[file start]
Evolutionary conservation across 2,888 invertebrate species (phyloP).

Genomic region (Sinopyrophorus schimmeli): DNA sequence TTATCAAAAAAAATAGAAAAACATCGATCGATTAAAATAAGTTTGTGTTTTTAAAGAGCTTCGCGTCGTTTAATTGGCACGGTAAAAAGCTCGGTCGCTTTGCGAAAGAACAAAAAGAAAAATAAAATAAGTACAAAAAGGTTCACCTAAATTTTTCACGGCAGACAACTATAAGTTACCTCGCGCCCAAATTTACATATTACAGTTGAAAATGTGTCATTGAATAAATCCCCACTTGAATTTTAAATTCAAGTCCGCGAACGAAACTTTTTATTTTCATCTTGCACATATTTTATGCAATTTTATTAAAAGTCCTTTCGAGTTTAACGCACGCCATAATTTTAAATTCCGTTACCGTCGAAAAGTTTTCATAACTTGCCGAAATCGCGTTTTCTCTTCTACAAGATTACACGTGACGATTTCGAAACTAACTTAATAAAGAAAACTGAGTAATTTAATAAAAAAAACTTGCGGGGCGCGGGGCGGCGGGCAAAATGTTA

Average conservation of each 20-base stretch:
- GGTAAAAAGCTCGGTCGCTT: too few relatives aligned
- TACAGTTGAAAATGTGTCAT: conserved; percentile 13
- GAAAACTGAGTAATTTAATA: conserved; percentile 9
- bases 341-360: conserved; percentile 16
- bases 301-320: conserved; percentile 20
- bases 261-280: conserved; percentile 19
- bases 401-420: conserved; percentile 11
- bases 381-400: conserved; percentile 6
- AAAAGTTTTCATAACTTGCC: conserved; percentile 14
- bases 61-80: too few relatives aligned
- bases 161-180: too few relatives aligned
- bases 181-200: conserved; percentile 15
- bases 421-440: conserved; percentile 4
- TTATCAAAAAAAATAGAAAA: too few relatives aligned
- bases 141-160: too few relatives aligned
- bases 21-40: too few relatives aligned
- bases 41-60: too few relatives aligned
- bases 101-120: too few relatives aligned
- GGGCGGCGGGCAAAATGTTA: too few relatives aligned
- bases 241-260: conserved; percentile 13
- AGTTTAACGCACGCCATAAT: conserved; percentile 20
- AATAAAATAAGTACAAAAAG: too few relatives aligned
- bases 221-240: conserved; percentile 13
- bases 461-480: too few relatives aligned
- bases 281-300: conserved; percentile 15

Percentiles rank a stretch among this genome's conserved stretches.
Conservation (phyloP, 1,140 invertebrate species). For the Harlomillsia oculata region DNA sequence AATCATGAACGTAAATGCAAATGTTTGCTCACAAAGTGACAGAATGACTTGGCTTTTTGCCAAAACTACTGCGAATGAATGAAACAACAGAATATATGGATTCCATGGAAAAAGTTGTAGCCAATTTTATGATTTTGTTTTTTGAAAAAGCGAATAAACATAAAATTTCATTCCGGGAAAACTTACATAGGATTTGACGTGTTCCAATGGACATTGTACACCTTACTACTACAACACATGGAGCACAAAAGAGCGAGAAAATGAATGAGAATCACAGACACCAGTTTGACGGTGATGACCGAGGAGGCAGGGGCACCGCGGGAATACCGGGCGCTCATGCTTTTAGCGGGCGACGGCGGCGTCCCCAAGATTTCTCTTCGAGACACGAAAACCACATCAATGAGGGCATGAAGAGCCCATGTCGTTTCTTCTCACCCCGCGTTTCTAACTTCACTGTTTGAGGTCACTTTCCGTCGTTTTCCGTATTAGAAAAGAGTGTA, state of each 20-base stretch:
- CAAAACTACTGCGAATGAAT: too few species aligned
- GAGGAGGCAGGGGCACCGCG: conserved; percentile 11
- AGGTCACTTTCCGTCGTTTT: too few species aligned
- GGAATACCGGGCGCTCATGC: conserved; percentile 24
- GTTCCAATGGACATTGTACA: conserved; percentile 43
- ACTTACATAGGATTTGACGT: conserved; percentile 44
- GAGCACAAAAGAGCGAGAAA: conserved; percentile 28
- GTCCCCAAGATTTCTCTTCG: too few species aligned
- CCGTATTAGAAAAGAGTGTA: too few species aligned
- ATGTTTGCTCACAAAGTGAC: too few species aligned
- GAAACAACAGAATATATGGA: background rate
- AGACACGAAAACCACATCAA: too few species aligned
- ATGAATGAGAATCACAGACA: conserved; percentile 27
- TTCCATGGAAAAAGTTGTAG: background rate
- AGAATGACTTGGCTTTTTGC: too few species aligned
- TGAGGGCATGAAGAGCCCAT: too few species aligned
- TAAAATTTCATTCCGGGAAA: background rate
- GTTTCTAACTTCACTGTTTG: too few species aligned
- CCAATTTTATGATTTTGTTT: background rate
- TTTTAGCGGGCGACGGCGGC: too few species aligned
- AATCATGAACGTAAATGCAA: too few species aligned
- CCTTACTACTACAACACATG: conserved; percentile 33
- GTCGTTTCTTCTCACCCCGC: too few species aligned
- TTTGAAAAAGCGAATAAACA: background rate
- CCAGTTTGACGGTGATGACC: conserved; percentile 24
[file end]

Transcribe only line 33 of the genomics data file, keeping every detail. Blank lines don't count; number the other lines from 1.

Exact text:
- AGGTCACTTTCCGTCGTTTT: too few species aligned